An experience in centering prayer
A candle flickers in the middle of a circle of people. It’s Thursday evening in an upstairs classroom at St. Paul, and Brenda and Dave Kuster are two of the souls gathered with others for Centering Prayer.
Leader Dick Jensen reads a passage from the Bible, slowly, four times. The first time, the circle of people close their eyes and relax. The second time, they listen for a word or thought that sticks out to them.
The third time, they silently offer up a prayer about that thought. The fourth time, they rest in that word.
A chime rings.
For 20 minutes, the group then sinks into the quiet of Centering Prayer. Each person chooses a sacred word or phrase to guide them through the time of prayer. Brenda’s phrase is “Be Still.”
She returns to that phrase only when she gets caught up on a thought. She uses this way to describe these 20 minutes: It’s like watching boats pass by on a river. If she starts thinking about what’s on the boats, how the boats are powered, and where they are going, it’s time to return to her sacred phrase. Be still.
A chime rings.
At the end of their hour together, the group listens to a passage from a book about faith and discuss what they’ve heard. Centering Prayer is a traditional form of Christian prayer rooted in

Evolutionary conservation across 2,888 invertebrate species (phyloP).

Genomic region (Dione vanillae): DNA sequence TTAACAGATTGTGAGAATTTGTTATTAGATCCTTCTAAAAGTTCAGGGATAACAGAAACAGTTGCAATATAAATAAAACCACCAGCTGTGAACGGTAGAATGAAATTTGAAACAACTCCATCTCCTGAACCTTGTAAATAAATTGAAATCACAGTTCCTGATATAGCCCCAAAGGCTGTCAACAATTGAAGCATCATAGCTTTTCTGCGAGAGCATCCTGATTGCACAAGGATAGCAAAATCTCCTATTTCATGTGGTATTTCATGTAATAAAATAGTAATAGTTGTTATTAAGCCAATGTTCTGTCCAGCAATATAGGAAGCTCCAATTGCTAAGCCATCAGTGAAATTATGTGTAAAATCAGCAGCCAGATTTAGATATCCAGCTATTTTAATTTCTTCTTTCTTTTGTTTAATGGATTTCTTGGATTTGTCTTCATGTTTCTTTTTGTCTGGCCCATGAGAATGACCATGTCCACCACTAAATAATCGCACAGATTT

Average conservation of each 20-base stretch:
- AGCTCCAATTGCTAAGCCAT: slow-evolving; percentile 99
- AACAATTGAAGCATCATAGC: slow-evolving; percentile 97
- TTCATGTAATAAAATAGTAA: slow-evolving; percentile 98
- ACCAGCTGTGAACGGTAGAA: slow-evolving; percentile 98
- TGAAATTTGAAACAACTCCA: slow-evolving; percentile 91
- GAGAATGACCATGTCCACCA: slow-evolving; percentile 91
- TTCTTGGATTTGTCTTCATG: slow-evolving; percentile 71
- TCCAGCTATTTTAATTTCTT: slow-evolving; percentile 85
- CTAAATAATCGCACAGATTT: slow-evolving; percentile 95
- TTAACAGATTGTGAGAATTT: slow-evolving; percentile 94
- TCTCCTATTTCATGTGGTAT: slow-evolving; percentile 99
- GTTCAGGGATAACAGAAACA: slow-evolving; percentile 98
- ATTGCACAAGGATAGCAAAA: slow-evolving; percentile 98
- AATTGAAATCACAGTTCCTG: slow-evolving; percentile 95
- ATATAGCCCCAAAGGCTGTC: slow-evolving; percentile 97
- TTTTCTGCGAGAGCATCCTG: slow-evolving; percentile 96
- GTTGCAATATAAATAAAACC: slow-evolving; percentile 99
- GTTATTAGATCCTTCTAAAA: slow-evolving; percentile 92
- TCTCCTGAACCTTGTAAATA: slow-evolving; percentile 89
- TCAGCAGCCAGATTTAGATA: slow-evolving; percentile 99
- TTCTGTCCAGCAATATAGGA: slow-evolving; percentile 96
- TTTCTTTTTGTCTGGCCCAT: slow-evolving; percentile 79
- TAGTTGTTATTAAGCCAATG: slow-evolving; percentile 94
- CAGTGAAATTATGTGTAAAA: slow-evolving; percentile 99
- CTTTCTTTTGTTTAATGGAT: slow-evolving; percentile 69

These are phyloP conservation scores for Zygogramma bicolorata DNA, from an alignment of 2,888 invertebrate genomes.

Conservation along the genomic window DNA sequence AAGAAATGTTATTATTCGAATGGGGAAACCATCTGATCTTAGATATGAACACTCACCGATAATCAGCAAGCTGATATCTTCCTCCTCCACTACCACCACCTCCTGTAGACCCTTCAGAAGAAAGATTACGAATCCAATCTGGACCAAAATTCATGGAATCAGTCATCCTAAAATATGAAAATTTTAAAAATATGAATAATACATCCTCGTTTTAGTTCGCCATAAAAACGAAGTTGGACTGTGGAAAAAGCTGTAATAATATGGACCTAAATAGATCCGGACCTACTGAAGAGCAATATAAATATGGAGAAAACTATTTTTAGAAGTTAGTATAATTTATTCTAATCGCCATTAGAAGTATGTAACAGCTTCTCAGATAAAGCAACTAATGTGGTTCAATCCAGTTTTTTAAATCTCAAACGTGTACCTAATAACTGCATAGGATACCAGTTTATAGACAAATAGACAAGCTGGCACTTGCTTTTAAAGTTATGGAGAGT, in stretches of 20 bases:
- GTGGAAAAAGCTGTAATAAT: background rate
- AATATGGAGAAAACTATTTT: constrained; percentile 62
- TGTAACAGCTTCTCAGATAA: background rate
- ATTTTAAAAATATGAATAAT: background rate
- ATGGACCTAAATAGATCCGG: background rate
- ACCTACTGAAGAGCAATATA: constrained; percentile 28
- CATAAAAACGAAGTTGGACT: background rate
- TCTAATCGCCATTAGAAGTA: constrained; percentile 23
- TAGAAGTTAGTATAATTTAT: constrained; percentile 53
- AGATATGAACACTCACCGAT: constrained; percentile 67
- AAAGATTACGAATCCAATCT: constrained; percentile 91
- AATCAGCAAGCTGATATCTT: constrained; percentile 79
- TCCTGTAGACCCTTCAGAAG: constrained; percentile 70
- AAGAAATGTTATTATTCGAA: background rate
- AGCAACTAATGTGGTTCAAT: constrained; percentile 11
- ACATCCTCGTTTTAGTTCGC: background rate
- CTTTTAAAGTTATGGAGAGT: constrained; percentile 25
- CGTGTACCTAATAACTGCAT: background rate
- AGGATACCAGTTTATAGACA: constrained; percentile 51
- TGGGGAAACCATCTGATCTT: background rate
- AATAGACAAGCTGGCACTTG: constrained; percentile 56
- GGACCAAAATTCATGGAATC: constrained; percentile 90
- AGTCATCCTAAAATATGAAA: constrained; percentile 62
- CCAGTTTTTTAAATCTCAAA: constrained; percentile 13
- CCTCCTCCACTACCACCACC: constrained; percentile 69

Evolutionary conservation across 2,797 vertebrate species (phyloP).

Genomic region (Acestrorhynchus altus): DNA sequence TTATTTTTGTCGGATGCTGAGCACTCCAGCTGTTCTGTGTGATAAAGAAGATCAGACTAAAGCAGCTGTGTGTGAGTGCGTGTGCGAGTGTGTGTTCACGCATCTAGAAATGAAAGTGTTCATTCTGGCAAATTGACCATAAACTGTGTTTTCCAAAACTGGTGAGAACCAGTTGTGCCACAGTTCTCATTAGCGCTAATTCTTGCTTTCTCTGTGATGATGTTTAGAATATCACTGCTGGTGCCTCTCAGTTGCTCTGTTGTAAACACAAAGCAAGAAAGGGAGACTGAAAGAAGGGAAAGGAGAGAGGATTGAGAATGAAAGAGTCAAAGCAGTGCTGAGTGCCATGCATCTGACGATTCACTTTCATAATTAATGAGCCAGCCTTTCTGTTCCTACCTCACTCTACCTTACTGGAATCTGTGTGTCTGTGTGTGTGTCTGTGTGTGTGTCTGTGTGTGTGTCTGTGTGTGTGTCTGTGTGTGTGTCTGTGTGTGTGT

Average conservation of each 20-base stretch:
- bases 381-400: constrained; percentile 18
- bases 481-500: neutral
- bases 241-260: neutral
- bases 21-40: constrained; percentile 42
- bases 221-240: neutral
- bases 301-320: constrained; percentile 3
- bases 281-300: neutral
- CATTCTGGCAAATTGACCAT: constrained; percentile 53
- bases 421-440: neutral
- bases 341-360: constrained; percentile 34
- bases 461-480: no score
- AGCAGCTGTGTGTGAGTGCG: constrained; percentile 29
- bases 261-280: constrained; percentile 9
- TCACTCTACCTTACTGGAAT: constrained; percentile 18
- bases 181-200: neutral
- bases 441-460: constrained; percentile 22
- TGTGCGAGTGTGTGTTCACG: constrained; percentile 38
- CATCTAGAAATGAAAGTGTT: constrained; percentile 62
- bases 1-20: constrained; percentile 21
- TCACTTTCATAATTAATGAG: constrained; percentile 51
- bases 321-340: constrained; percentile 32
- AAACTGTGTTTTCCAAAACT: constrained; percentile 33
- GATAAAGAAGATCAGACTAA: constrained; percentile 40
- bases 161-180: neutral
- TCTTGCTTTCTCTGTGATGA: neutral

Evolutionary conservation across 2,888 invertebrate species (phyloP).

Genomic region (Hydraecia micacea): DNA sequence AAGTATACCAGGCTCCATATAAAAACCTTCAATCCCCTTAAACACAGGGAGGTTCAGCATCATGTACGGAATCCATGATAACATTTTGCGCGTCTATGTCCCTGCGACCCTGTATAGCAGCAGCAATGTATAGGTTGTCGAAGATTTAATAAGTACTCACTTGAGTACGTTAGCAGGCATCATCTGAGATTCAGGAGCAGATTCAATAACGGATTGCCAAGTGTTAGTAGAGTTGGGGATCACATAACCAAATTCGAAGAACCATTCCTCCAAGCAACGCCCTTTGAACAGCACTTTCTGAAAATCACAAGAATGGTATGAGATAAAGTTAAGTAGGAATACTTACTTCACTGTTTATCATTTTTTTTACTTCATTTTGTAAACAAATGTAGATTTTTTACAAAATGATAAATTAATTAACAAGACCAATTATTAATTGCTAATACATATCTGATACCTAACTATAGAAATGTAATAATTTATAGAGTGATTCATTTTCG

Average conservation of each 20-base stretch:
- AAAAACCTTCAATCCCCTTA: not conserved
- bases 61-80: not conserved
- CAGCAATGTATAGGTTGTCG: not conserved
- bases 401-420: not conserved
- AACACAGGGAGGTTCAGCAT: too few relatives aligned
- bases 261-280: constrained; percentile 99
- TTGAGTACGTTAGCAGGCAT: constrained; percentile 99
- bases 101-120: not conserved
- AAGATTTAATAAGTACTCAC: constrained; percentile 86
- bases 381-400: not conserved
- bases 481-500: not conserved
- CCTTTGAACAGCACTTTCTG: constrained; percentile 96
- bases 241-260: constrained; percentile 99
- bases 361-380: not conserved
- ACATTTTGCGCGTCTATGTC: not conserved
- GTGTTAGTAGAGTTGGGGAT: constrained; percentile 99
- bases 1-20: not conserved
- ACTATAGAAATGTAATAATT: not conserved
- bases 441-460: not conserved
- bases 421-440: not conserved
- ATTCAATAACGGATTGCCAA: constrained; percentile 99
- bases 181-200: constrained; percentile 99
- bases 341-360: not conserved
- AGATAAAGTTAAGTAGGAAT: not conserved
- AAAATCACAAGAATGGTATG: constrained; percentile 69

Scripture and based on the monastic heritage of Lectio Divina.
The tradition was described by St. Gregory the Great as “resting in God.” It is not the suspension of all activity, but sustaining one’s consent to God’s presence and action.
There are two benefits to Centering Prayer, said Dick, who is active in the Eastern Iowa Contemplative Outreach organization. There is awareness of divine union with God, and evacuation of the emotional damage of a lifetime.
“When I took this up, I saw myself as emotionally and spiritually damaged goods. I thought this was for the monks and the really holy people. But it’s for everybody, guaranteed. It’s a way of life,” he said.
Brenda began Centering Prayer about four or five years ago, when she wanted to expand her faith. She felt like she was holding back from God. The healing that has taken place in that time brings tears to her eyes.
Daily now, Brenda can be found in her living room or bedroom in Centering Prayer.
She tries for 20 minutes, twice a day.“I find that if I take the time to center, just that 20 minutes to rest in God, it orders my day,” she said. “It’s very, very powerful for me.”